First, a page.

Willette’s comments no joke

What disturbed me the most about Sen. Michael Willette’s Facebook posts was not so much what he posted, but it was that these friends of mine did not seem at all bothered by it. The County has its share of rednecks, I know, and some of them are friends of mine, but it disturbed me that they thought Mike’s post was funny and harmless. That’s what convinced me to write this letter.

Equating our president, like him or not, with such an immoral and insane enemy terrorist organization as ISIL borders on treason to me. As a Christian and an American, I am disgusted by that comparison, as I was by some of the other racial and religious slurs Mike posted against the leader of our country.

As a social studies teacher, I know that America was built on the blood and sweat of countless people of all races, and somehow in spite of it, or because of it, we managed to build a great country. Now it seems some people in the political spectrum want to lead us back to the dark ages of racial, religious, and economic separation and persecution in this country, in the guise of patriotism or “just joking” or “our way or else.”

I’m not one of those saying he should resign, although I wouldn’t be against it, but something more than a half-hearted apology seems in order. How about taking some real bipartisan legislative action toward mending the divide that exists in our state and our nation, rather than working to make it wider?

Paul Lamoreau

Presque Isle

Rockweed harvesting concerns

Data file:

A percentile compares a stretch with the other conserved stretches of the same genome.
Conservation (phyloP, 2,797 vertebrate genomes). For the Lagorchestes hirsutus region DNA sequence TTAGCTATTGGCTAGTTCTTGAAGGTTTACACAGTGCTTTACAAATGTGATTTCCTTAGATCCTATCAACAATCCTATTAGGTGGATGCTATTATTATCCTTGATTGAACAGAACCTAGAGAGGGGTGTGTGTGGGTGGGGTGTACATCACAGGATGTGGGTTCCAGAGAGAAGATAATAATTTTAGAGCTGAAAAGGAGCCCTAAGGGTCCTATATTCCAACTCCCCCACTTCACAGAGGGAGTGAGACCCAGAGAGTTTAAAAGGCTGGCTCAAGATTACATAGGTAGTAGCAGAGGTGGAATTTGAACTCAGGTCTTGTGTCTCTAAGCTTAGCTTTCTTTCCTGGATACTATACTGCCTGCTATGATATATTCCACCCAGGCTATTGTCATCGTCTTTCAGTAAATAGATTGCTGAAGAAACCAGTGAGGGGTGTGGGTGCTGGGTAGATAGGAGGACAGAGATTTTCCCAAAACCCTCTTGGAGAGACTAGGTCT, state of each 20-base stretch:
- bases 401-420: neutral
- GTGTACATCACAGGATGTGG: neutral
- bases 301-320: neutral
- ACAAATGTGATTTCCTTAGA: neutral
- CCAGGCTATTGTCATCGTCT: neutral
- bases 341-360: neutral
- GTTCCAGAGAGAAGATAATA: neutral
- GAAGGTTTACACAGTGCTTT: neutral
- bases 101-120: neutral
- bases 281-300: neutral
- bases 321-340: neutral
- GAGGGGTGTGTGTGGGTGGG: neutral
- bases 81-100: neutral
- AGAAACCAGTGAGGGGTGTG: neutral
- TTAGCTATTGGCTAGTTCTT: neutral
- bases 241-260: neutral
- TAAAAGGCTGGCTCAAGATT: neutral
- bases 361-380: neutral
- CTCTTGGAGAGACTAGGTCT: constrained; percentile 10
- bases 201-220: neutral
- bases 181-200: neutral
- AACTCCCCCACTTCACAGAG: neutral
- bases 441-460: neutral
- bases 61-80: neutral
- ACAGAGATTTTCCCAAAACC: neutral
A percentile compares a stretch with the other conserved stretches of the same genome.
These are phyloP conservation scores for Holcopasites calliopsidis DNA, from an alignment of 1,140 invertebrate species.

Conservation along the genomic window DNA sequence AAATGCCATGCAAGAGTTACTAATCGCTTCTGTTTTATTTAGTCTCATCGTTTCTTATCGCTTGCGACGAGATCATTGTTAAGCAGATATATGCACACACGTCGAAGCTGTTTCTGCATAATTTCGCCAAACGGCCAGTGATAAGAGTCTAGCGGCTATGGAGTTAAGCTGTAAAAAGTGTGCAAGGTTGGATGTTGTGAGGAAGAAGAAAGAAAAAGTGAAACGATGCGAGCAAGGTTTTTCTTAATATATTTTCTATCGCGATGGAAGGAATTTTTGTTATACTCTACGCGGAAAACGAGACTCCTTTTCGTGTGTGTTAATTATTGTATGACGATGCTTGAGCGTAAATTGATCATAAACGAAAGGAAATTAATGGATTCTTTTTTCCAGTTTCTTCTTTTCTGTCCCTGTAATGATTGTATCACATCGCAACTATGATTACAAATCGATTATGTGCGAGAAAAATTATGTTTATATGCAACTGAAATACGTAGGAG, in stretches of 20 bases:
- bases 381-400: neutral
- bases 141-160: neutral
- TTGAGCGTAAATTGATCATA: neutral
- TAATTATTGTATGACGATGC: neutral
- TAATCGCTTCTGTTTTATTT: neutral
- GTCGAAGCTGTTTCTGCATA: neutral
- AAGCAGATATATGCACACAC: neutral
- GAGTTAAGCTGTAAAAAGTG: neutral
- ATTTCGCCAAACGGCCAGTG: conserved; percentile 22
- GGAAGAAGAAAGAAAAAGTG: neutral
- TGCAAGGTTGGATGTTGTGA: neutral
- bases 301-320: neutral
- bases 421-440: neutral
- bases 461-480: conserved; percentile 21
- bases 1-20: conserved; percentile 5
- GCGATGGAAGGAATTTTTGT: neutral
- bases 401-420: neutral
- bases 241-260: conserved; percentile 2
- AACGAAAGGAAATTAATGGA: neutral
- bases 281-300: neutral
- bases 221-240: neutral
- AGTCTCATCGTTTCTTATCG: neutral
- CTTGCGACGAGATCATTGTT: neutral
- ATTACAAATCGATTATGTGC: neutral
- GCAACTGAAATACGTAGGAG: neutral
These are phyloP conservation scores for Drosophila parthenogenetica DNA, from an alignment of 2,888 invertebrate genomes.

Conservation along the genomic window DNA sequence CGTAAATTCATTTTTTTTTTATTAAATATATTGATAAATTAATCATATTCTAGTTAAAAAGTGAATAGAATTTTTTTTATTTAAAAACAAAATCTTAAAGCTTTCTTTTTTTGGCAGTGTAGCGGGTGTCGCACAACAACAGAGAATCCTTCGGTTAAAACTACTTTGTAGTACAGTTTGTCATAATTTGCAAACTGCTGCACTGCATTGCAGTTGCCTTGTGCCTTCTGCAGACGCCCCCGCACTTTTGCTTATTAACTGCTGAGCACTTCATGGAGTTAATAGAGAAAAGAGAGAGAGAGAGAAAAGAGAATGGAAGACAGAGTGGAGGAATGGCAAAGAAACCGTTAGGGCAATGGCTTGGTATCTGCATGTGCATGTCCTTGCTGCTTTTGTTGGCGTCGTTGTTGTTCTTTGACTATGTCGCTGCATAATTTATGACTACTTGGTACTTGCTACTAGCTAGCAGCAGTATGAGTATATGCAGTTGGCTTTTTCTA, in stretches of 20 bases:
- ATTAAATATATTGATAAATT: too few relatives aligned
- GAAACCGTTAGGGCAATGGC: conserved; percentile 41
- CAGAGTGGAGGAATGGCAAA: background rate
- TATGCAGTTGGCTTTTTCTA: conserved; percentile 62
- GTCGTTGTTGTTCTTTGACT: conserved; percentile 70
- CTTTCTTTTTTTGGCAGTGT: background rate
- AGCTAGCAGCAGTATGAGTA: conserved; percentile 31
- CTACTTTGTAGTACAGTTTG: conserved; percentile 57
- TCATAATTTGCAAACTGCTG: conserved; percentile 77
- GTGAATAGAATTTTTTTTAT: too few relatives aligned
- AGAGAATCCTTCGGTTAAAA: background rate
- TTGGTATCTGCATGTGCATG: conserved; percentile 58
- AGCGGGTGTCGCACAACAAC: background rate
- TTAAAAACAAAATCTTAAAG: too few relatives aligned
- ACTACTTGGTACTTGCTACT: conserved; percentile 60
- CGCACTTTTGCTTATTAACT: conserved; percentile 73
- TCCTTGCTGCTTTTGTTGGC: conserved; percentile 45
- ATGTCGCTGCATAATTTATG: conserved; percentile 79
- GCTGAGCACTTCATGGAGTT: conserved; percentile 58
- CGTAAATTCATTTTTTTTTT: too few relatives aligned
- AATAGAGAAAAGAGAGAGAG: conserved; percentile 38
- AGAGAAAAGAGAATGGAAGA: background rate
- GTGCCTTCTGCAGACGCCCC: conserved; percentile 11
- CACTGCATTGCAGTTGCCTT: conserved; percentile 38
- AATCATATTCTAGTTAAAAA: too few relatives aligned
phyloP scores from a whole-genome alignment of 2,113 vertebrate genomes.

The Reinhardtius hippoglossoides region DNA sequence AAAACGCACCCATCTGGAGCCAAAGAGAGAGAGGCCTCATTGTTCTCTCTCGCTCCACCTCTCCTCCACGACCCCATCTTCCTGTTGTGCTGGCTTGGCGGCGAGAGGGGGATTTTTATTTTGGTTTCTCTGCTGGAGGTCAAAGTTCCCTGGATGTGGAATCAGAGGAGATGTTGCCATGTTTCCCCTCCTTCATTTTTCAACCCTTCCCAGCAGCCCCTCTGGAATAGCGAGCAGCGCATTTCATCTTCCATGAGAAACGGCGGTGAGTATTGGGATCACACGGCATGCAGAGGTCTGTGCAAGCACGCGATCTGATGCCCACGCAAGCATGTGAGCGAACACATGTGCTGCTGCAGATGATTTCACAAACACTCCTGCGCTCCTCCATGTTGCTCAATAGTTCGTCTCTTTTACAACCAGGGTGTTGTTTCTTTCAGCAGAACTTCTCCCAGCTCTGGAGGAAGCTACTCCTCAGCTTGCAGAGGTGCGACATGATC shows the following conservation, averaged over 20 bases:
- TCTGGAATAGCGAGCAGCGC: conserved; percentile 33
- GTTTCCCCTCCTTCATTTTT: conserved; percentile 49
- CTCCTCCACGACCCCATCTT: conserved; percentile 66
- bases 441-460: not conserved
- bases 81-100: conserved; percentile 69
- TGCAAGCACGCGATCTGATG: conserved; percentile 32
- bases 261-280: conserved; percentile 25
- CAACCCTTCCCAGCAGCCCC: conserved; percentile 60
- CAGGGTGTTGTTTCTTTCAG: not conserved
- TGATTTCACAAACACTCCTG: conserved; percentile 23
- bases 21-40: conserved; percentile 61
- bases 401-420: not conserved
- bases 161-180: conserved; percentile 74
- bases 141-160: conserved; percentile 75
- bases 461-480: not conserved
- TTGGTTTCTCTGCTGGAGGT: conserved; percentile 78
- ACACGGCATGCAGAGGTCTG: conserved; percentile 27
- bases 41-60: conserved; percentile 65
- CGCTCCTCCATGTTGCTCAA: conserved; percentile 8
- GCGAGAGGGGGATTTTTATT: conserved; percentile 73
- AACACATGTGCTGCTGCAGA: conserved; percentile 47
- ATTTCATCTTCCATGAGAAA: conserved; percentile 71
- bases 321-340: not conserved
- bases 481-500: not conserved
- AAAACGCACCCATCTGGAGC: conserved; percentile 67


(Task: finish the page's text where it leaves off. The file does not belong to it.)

The Maine Department of Marine Resources has recently decided to classify rockweed as a marine fishery. While rockweed certainly supports many of Maine’s fisheries, the last I knew rockweed was a plant — not a fish. The trouble with this false classification is that the intertidal zone has been designated for public fishing and fowling but otherwise under the control of the Bureau of Parks and Lands and of private landowners to the low water mark.

With this unprecedented classification of rockweed as a fishery much is at risk for the health of Maine’s intertidal zone and the life it supports. Also at risk are the rights of individual property owners to protect this valuable resource. Property taxpayers would no longer have control as to how, when or how much anyone could harvest on their property. Such a move would essentially open wide what is public and private property to industrial rockweed harvesters.

Unfortunately, DMR has a poor record when it comes to sustainable fisheries management. Just look at the sad state of our groundfish, shrimp, sea urchin and scallop industries. It would appear that this is just another move to harvest yet another untapped marine resource without thorough research about the sustainability of the resource or the long term impact of such action.

Research should be conducted and sustainability should be the primary aim, before any sort of commercial negotiations are even considered. The sanctity of public and private property owners rights should not be subject to the whims of exploitation. Our fisheries should not be devastated by reckless haste.